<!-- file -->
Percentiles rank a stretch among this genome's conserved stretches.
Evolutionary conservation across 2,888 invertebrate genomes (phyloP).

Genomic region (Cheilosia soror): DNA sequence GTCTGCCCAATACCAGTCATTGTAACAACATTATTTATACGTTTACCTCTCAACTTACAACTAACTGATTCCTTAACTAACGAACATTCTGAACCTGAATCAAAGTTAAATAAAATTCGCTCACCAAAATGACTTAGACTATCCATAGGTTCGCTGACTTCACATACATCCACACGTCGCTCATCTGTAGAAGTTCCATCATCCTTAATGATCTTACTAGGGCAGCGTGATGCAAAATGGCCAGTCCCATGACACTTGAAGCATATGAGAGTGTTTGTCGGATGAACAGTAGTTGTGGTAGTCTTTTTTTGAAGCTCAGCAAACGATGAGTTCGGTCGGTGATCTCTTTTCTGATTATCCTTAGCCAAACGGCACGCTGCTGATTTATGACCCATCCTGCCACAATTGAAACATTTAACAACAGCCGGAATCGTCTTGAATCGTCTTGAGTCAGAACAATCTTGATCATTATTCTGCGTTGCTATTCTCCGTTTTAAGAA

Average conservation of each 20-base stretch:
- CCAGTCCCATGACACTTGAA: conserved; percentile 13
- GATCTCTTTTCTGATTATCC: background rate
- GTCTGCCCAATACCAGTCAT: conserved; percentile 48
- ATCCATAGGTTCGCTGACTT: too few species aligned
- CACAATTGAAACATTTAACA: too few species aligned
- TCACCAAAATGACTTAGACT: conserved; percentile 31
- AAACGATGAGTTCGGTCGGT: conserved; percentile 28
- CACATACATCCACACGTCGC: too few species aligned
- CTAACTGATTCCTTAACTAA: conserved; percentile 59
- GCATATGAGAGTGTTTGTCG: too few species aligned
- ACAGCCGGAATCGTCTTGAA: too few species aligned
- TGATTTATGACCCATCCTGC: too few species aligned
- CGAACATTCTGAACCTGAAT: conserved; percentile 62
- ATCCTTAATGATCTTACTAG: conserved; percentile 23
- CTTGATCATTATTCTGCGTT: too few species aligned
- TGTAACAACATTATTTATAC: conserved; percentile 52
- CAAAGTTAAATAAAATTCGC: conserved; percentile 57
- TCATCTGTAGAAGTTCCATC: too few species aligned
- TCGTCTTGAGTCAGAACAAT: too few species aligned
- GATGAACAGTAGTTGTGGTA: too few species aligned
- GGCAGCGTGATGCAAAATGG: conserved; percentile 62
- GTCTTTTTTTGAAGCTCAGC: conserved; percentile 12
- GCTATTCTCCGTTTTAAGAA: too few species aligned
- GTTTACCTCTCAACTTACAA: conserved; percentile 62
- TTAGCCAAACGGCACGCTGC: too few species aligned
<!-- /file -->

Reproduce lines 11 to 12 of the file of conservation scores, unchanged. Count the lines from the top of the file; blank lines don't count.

- AAACGATGAGTTCGGTCGGT: conserved; percentile 28
- CACATACATCCACACGTCGC: too few species aligned